An article from Norwegian SciTech News at NTNU

The runes are written in the younger runic alphabet. (Photo: Åge Hojem / NTNU Museum of Natural History and Archaeology)

Unique runestone made world heritage

A unique runestone, which is the first to mention ‘Norway’ as a country, has been added to a list of world heritage documents of international importance.

Denne artikkelen er over ti år gammel og kan inneholde utdatert informasjon.

Gemini, NTNU Trondheim - Norwegian University of Science and Technology

NTNU is the second largest of the eight universities in Norway, and has the main national responsibility for higher education in engineering and technology.

‘The Kuli Stone’ is the oldest object to be included on the newly-launched list of Norwegian documents to be included in UNESCO's Memory of the World programme.

The programme is an international register of documents regarded as important aspects of our shared international heritage. The Norwegian version was launched in February and lists documents that are especially important in Norway's history and to its cultural heritage.

The text on the Kuli Stone is the first known occurrence and use of the term ‘Nóregi’ – meaning ‘Norway’.  The stone has additional importance as it also dates the establishment of Christianity in the country in a phrase which is often transcribed as "… twelve winters Christianity had been in Norway".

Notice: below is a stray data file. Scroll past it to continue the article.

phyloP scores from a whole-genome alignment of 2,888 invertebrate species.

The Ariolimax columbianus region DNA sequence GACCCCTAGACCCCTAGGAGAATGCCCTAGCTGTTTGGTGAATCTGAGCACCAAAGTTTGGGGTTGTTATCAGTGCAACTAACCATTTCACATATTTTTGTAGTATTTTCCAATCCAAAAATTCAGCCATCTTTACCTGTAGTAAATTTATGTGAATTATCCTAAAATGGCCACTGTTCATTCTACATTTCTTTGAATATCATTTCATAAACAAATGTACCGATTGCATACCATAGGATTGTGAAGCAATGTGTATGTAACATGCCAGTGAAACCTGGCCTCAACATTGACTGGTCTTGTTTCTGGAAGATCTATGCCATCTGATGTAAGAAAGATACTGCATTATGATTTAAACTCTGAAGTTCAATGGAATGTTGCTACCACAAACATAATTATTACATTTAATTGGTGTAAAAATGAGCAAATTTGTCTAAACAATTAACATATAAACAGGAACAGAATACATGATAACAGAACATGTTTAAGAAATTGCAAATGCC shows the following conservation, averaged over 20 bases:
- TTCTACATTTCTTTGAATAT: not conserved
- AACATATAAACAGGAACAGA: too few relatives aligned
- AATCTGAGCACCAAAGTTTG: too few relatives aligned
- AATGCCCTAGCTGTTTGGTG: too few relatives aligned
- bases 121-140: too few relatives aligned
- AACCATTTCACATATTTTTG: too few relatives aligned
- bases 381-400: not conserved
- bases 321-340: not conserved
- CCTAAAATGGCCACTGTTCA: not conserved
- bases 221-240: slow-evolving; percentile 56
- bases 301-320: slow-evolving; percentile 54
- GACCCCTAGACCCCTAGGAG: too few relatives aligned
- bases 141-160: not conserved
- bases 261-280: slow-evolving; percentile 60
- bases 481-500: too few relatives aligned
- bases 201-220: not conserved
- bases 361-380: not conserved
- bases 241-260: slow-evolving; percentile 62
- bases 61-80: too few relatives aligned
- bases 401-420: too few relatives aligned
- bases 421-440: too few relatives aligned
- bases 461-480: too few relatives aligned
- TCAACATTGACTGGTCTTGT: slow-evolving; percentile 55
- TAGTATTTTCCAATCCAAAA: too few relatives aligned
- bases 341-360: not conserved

Old and accessible

The Kuli Stone was originally raised on the island of Kuløy, outside the town Kristiansund on Norway's northwestern coast. It is 1.90 metres tall, has a carved cross on one broad side, and two lines of runic inscriptions on one narrow side.

The runes have been written in the younger runic alphabet, which was in use around 800-1400 AD. Eighty runes are still visible, but breakage at the top of the stone suggests the text might have been longer.

The runestone came to what is now the NTNU Museum of Natural History and Archaeology in 1913. The runic inscription was all but invisible and forgotten until a chance discovery by curator Aslak Liestøl in 1956.

The Kuli Stone can be viewed in the museums' medieval exhibition. A copy of the stone has been erected at Kuløy, at the spot where it is believed to have originally been placed. This makes it one of the more accessible objects on the new document register – in addition to being the oldest.

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